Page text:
By: Dave Astor
The firing of Miami Herald columnist Jim DeFede was questioned today by the National Society of Newspaper Columnists.
NSNC President Suzette Martinez Standring said in a statement that the Herald’s action “smacks of shoot-now-ask-questions-later. Florida law prohibits the taping of phone conversations without the mutual consent of parties involved, but a provision waives consent for someone ‘who does not have a reasonable expectation of privacy.’ Clearly, this provision allows the press to do its job. Public officials have no expectation of privacy when speaking to the press.”
She added that “DeFede did not disguise his identity when he spoke with county commissioner Arthur E. Teele, Jr., about corruption charges. DeFede was attempting accuracy when a phone conversation with Teele took a highly emotional turn.” Teele subsequently committed suicide.
“Given the exception to the Florida taping law, why was there such a rush to fire DeFede?” Standring asked. “He is a columnist who was within his rights as a member of the press to record an event as it was happening. He was striving for accuracy. That is our highest standard.”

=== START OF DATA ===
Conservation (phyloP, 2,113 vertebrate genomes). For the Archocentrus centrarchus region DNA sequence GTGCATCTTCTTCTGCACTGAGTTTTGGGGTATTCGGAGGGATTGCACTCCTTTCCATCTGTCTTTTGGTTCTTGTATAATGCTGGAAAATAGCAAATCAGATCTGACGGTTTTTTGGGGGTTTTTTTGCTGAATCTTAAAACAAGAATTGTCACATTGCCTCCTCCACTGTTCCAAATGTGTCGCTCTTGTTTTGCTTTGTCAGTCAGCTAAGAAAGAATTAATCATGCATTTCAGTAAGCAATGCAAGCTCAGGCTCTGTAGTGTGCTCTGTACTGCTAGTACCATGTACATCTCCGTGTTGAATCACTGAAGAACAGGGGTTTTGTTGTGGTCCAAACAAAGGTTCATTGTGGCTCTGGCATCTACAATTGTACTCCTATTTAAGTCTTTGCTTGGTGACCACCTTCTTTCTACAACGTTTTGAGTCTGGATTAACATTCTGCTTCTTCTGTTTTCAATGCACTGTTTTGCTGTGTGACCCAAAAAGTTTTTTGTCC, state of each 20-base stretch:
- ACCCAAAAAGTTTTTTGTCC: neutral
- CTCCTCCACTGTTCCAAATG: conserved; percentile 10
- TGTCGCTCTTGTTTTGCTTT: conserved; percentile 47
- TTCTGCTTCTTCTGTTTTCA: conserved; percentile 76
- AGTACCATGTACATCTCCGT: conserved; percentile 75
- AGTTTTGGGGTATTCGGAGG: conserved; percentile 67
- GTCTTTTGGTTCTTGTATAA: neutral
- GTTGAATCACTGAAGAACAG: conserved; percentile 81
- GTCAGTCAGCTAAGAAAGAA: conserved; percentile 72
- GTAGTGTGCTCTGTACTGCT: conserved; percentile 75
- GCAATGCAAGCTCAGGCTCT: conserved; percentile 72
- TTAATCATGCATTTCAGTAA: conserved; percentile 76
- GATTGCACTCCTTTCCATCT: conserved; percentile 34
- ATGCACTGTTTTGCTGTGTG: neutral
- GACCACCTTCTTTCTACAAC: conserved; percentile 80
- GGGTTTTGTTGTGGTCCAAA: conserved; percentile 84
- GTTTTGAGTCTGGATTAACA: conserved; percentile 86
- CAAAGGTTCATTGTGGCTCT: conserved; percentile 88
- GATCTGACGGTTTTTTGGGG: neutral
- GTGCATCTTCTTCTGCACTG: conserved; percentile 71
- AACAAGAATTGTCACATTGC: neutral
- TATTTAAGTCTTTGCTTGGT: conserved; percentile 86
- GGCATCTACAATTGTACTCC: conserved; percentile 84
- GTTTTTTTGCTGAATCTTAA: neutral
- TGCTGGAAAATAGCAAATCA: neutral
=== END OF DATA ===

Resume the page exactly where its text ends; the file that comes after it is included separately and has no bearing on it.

A number of columnists are among 367 people who have so far signed an online letter saying the Herald overreacted when it fired DeFede and should take him back. Among the columnist names listed are three associated with the Herald and Tribune Media Services: Leonard Pitts Jr., Carl Hiaasen, and the on-leave Dave Barry. Another person signing was editorial cartoonist Jim Morin of the Herald and Cartoonists & Writers Syndicate/New York Times Syndicate.